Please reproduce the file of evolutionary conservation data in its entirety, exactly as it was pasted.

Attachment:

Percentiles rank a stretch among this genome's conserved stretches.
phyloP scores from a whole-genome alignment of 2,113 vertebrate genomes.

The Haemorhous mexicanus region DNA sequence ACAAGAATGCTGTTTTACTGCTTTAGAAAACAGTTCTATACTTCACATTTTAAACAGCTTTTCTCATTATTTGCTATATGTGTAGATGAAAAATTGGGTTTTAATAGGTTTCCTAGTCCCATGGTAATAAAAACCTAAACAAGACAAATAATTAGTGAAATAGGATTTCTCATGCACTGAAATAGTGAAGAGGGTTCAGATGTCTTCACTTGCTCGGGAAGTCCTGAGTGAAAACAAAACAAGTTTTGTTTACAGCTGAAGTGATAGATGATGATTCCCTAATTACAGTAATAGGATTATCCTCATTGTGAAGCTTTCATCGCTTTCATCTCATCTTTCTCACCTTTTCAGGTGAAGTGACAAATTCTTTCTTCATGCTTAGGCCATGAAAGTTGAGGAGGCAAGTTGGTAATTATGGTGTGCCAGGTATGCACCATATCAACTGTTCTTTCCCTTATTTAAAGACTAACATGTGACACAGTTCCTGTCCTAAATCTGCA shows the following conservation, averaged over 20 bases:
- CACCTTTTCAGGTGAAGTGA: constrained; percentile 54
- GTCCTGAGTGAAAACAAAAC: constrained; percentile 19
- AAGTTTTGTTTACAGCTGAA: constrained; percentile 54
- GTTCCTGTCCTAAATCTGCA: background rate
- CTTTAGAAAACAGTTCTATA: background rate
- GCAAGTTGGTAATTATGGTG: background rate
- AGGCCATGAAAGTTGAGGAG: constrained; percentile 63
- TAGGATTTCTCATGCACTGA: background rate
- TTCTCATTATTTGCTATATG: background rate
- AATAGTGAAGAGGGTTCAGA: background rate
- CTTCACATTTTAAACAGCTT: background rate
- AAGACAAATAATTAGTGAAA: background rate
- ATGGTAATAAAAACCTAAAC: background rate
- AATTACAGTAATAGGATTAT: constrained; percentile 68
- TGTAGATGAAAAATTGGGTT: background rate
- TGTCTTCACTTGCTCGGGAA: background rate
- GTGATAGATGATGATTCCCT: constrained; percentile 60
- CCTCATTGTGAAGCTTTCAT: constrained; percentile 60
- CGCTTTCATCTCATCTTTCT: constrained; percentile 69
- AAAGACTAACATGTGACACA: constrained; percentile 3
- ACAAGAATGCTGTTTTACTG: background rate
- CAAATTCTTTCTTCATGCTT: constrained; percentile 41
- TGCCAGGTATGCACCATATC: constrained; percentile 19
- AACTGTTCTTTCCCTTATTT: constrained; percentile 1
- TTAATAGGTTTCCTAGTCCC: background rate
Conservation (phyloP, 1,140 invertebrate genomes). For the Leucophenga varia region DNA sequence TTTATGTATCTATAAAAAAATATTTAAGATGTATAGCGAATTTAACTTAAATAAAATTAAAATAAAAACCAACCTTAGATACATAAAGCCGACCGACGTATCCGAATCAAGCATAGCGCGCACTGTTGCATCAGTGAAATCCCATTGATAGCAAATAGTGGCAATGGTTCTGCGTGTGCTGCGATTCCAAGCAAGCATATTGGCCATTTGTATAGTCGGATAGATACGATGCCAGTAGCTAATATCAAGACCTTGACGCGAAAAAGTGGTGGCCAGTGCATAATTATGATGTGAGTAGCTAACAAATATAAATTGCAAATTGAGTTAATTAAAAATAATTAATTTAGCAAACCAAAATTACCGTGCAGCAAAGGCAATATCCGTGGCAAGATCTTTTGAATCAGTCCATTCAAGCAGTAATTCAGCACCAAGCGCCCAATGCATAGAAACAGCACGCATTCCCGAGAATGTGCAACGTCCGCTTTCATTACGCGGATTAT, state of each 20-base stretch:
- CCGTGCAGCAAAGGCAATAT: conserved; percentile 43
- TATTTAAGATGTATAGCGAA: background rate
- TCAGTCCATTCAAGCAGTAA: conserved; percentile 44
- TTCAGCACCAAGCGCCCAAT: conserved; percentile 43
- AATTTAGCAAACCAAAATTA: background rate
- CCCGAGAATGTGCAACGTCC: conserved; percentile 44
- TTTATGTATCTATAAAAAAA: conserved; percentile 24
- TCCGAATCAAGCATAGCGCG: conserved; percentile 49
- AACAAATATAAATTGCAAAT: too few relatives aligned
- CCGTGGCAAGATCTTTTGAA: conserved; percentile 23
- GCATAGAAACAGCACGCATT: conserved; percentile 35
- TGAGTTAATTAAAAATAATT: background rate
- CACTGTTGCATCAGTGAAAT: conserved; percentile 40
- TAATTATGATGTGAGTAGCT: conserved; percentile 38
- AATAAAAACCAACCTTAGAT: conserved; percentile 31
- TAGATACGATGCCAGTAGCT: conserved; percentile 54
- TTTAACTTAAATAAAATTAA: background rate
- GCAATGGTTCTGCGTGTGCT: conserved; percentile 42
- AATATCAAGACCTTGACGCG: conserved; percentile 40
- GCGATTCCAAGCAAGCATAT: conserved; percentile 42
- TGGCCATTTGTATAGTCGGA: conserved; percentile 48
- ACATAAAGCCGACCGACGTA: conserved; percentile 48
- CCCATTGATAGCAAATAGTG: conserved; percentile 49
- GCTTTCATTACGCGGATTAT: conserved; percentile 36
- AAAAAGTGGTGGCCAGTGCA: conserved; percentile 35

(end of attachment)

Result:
Percentiles rank a stretch among this genome's conserved stretches.
phyloP scores from a whole-genome alignment of 2,113 vertebrate genomes.

The Haemorhous mexicanus region DNA sequence ACAAGAATGCTGTTTTACTGCTTTAGAAAACAGTTCTATACTTCACATTTTAAACAGCTTTTCTCATTATTTGCTATATGTGTAGATGAAAAATTGGGTTTTAATAGGTTTCCTAGTCCCATGGTAATAAAAACCTAAACAAGACAAATAATTAGTGAAATAGGATTTCTCATGCACTGAAATAGTGAAGAGGGTTCAGATGTCTTCACTTGCTCGGGAAGTCCTGAGTGAAAACAAAACAAGTTTTGTTTACAGCTGAAGTGATAGATGATGATTCCCTAATTACAGTAATAGGATTATCCTCATTGTGAAGCTTTCATCGCTTTCATCTCATCTTTCTCACCTTTTCAGGTGAAGTGACAAATTCTTTCTTCATGCTTAGGCCATGAAAGTTGAGGAGGCAAGTTGGTAATTATGGTGTGCCAGGTATGCACCATATCAACTGTTCTTTCCCTTATTTAAAGACTAACATGTGACACAGTTCCTGTCCTAAATCTGCA shows the following conservation, averaged over 20 bases:
- CACCTTTTCAGGTGAAGTGA: constrained; percentile 54
- GTCCTGAGTGAAAACAAAAC: constrained; percentile 19
- AAGTTTTGTTTACAGCTGAA: constrained; percentile 54
- GTTCCTGTCCTAAATCTGCA: background rate
- CTTTAGAAAACAGTTCTATA: background rate
- GCAAGTTGGTAATTATGGTG: background rate
- AGGCCATGAAAGTTGAGGAG: constrained; percentile 63
- TAGGATTTCTCATGCACTGA: background rate
- TTCTCATTATTTGCTATATG: background rate
- AATAGTGAAGAGGGTTCAGA: background rate
- CTTCACATTTTAAACAGCTT: background rate
- AAGACAAATAATTAGTGAAA: background rate
- ATGGTAATAAAAACCTAAAC: background rate
- AATTACAGTAATAGGATTAT: constrained; percentile 68
- TGTAGATGAAAAATTGGGTT: background rate
- TGTCTTCACTTGCTCGGGAA: background rate
- GTGATAGATGATGATTCCCT: constrained; percentile 60
- CCTCATTGTGAAGCTTTCAT: constrained; percentile 60
- CGCTTTCATCTCATCTTTCT: constrained; percentile 69
- AAAGACTAACATGTGACACA: constrained; percentile 3
- ACAAGAATGCTGTTTTACTG: background rate
- CAAATTCTTTCTTCATGCTT: constrained; percentile 41
- TGCCAGGTATGCACCATATC: constrained; percentile 19
- AACTGTTCTTTCCCTTATTT: constrained; percentile 1
- TTAATAGGTTTCCTAGTCCC: background rate
Conservation (phyloP, 1,140 invertebrate genomes). For the Leucophenga varia region DNA sequence TTTATGTATCTATAAAAAAATATTTAAGATGTATAGCGAATTTAACTTAAATAAAATTAAAATAAAAACCAACCTTAGATACATAAAGCCGACCGACGTATCCGAATCAAGCATAGCGCGCACTGTTGCATCAGTGAAATCCCATTGATAGCAAATAGTGGCAATGGTTCTGCGTGTGCTGCGATTCCAAGCAAGCATATTGGCCATTTGTATAGTCGGATAGATACGATGCCAGTAGCTAATATCAAGACCTTGACGCGAAAAAGTGGTGGCCAGTGCATAATTATGATGTGAGTAGCTAACAAATATAAATTGCAAATTGAGTTAATTAAAAATAATTAATTTAGCAAACCAAAATTACCGTGCAGCAAAGGCAATATCCGTGGCAAGATCTTTTGAATCAGTCCATTCAAGCAGTAATTCAGCACCAAGCGCCCAATGCATAGAAACAGCACGCATTCCCGAGAATGTGCAACGTCCGCTTTCATTACGCGGATTAT, state of each 20-base stretch:
- CCGTGCAGCAAAGGCAATAT: conserved; percentile 43
- TATTTAAGATGTATAGCGAA: background rate
- TCAGTCCATTCAAGCAGTAA: conserved; percentile 44
- TTCAGCACCAAGCGCCCAAT: conserved; percentile 43
- AATTTAGCAAACCAAAATTA: background rate
- CCCGAGAATGTGCAACGTCC: conserved; percentile 44
- TTTATGTATCTATAAAAAAA: conserved; percentile 24
- TCCGAATCAAGCATAGCGCG: conserved; percentile 49
- AACAAATATAAATTGCAAAT: too few relatives aligned
- CCGTGGCAAGATCTTTTGAA: conserved; percentile 23
- GCATAGAAACAGCACGCATT: conserved; percentile 35
- TGAGTTAATTAAAAATAATT: background rate
- CACTGTTGCATCAGTGAAAT: conserved; percentile 40
- TAATTATGATGTGAGTAGCT: conserved; percentile 38
- AATAAAAACCAACCTTAGAT: conserved; percentile 31
- TAGATACGATGCCAGTAGCT: conserved; percentile 54
- TTTAACTTAAATAAAATTAA: background rate
- GCAATGGTTCTGCGTGTGCT: conserved; percentile 42
- AATATCAAGACCTTGACGCG: conserved; percentile 40
- GCGATTCCAAGCAAGCATAT: conserved; percentile 42
- TGGCCATTTGTATAGTCGGA: conserved; percentile 48
- ACATAAAGCCGACCGACGTA: conserved; percentile 48
- CCCATTGATAGCAAATAGTG: conserved; percentile 49
- GCTTTCATTACGCGGATTAT: conserved; percentile 36
- AAAAAGTGGTGGCCAGTGCA: conserved; percentile 35